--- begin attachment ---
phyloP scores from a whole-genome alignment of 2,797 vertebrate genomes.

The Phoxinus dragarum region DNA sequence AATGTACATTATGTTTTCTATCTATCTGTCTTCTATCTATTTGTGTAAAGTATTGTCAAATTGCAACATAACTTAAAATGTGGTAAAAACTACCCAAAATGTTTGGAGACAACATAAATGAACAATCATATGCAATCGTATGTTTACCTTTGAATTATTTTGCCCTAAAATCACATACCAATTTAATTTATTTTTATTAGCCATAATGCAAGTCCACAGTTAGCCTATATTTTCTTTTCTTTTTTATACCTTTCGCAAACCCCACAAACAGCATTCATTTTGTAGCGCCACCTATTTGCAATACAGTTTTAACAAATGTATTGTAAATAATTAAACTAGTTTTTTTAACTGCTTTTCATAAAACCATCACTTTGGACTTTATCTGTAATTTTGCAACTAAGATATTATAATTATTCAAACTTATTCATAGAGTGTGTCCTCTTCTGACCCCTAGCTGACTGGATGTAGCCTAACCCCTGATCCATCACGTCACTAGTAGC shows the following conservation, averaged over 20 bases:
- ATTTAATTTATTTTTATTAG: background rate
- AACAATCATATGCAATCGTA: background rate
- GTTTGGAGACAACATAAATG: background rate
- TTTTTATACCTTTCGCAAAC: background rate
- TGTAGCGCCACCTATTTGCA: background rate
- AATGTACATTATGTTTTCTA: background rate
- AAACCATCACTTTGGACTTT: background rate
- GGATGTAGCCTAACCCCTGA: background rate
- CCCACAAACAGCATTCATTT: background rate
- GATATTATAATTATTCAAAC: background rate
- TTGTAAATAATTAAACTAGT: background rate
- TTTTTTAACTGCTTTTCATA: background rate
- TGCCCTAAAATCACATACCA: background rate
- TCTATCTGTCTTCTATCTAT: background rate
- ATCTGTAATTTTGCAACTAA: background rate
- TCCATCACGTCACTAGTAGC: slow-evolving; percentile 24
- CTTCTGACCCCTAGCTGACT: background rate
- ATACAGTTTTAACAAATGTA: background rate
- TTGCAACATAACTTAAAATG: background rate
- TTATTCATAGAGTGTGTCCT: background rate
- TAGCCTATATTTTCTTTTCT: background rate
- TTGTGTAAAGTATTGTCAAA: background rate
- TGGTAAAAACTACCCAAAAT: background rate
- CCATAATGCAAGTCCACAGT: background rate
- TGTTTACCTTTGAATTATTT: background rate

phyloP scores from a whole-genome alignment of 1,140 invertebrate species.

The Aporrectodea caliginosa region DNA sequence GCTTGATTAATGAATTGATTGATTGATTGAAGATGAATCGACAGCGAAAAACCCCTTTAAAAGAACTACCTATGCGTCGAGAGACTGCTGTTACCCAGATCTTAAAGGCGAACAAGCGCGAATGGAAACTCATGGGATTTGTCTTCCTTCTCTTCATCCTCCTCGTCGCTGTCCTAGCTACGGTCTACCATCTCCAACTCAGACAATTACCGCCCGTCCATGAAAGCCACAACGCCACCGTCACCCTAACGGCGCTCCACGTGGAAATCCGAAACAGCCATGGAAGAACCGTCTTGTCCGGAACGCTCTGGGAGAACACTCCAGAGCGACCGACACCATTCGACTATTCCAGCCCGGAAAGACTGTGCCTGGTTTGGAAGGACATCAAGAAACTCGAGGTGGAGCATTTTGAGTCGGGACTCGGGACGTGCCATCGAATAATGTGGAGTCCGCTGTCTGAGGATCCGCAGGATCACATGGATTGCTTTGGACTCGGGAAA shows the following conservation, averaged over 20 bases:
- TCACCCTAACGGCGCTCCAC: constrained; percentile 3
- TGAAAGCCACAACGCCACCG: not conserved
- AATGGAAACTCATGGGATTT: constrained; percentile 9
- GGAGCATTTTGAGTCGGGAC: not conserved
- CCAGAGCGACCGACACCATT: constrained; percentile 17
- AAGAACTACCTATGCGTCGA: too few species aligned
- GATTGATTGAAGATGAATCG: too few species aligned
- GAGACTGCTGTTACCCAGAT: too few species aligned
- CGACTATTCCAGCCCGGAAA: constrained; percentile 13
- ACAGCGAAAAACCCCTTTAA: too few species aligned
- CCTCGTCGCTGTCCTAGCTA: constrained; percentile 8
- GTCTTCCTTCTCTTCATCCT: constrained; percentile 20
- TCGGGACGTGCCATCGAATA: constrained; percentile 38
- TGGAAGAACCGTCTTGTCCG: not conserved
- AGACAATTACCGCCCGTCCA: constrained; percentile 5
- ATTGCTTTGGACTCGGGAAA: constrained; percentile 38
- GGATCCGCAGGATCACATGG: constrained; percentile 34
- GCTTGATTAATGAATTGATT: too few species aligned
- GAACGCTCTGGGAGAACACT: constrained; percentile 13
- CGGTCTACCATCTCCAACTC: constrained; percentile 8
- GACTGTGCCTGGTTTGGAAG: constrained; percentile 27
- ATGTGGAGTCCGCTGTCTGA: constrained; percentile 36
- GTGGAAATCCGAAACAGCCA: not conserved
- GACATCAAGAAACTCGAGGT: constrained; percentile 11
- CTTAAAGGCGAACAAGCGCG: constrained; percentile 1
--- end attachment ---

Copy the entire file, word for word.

phyloP scores from a whole-genome alignment of 2,797 vertebrate genomes.

The Phoxinus dragarum region DNA sequence AATGTACATTATGTTTTCTATCTATCTGTCTTCTATCTATTTGTGTAAAGTATTGTCAAATTGCAACATAACTTAAAATGTGGTAAAAACTACCCAAAATGTTTGGAGACAACATAAATGAACAATCATATGCAATCGTATGTTTACCTTTGAATTATTTTGCCCTAAAATCACATACCAATTTAATTTATTTTTATTAGCCATAATGCAAGTCCACAGTTAGCCTATATTTTCTTTTCTTTTTTATACCTTTCGCAAACCCCACAAACAGCATTCATTTTGTAGCGCCACCTATTTGCAATACAGTTTTAACAAATGTATTGTAAATAATTAAACTAGTTTTTTTAACTGCTTTTCATAAAACCATCACTTTGGACTTTATCTGTAATTTTGCAACTAAGATATTATAATTATTCAAACTTATTCATAGAGTGTGTCCTCTTCTGACCCCTAGCTGACTGGATGTAGCCTAACCCCTGATCCATCACGTCACTAGTAGC shows the following conservation, averaged over 20 bases:
- ATTTAATTTATTTTTATTAG: background rate
- AACAATCATATGCAATCGTA: background rate
- GTTTGGAGACAACATAAATG: background rate
- TTTTTATACCTTTCGCAAAC: background rate
- TGTAGCGCCACCTATTTGCA: background rate
- AATGTACATTATGTTTTCTA: background rate
- AAACCATCACTTTGGACTTT: background rate
- GGATGTAGCCTAACCCCTGA: background rate
- CCCACAAACAGCATTCATTT: background rate
- GATATTATAATTATTCAAAC: background rate
- TTGTAAATAATTAAACTAGT: background rate
- TTTTTTAACTGCTTTTCATA: background rate
- TGCCCTAAAATCACATACCA: background rate
- TCTATCTGTCTTCTATCTAT: background rate
- ATCTGTAATTTTGCAACTAA: background rate
- TCCATCACGTCACTAGTAGC: slow-evolving; percentile 24
- CTTCTGACCCCTAGCTGACT: background rate
- ATACAGTTTTAACAAATGTA: background rate
- TTGCAACATAACTTAAAATG: background rate
- TTATTCATAGAGTGTGTCCT: background rate
- TAGCCTATATTTTCTTTTCT: background rate
- TTGTGTAAAGTATTGTCAAA: background rate
- TGGTAAAAACTACCCAAAAT: background rate
- CCATAATGCAAGTCCACAGT: background rate
- TGTTTACCTTTGAATTATTT: background rate

phyloP scores from a whole-genome alignment of 1,140 invertebrate species.

The Aporrectodea caliginosa region DNA sequence GCTTGATTAATGAATTGATTGATTGATTGAAGATGAATCGACAGCGAAAAACCCCTTTAAAAGAACTACCTATGCGTCGAGAGACTGCTGTTACCCAGATCTTAAAGGCGAACAAGCGCGAATGGAAACTCATGGGATTTGTCTTCCTTCTCTTCATCCTCCTCGTCGCTGTCCTAGCTACGGTCTACCATCTCCAACTCAGACAATTACCGCCCGTCCATGAAAGCCACAACGCCACCGTCACCCTAACGGCGCTCCACGTGGAAATCCGAAACAGCCATGGAAGAACCGTCTTGTCCGGAACGCTCTGGGAGAACACTCCAGAGCGACCGACACCATTCGACTATTCCAGCCCGGAAAGACTGTGCCTGGTTTGGAAGGACATCAAGAAACTCGAGGTGGAGCATTTTGAGTCGGGACTCGGGACGTGCCATCGAATAATGTGGAGTCCGCTGTCTGAGGATCCGCAGGATCACATGGATTGCTTTGGACTCGGGAAA shows the following conservation, averaged over 20 bases:
- TCACCCTAACGGCGCTCCAC: constrained; percentile 3
- TGAAAGCCACAACGCCACCG: not conserved
- AATGGAAACTCATGGGATTT: constrained; percentile 9
- GGAGCATTTTGAGTCGGGAC: not conserved
- CCAGAGCGACCGACACCATT: constrained; percentile 17
- AAGAACTACCTATGCGTCGA: too few species aligned
- GATTGATTGAAGATGAATCG: too few species aligned
- GAGACTGCTGTTACCCAGAT: too few species aligned
- CGACTATTCCAGCCCGGAAA: constrained; percentile 13
- ACAGCGAAAAACCCCTTTAA: too few species aligned
- CCTCGTCGCTGTCCTAGCTA: constrained; percentile 8
- GTCTTCCTTCTCTTCATCCT: constrained; percentile 20
- TCGGGACGTGCCATCGAATA: constrained; percentile 38
- TGGAAGAACCGTCTTGTCCG: not conserved
- AGACAATTACCGCCCGTCCA: constrained; percentile 5
- ATTGCTTTGGACTCGGGAAA: constrained; percentile 38
- GGATCCGCAGGATCACATGG: constrained; percentile 34
- GCTTGATTAATGAATTGATT: too few species aligned
- GAACGCTCTGGGAGAACACT: constrained; percentile 13
- CGGTCTACCATCTCCAACTC: constrained; percentile 8
- GACTGTGCCTGGTTTGGAAG: constrained; percentile 27
- ATGTGGAGTCCGCTGTCTGA: constrained; percentile 36
- GTGGAAATCCGAAACAGCCA: not conserved
- GACATCAAGAAACTCGAGGT: constrained; percentile 11
- CTTAAAGGCGAACAAGCGCG: constrained; percentile 1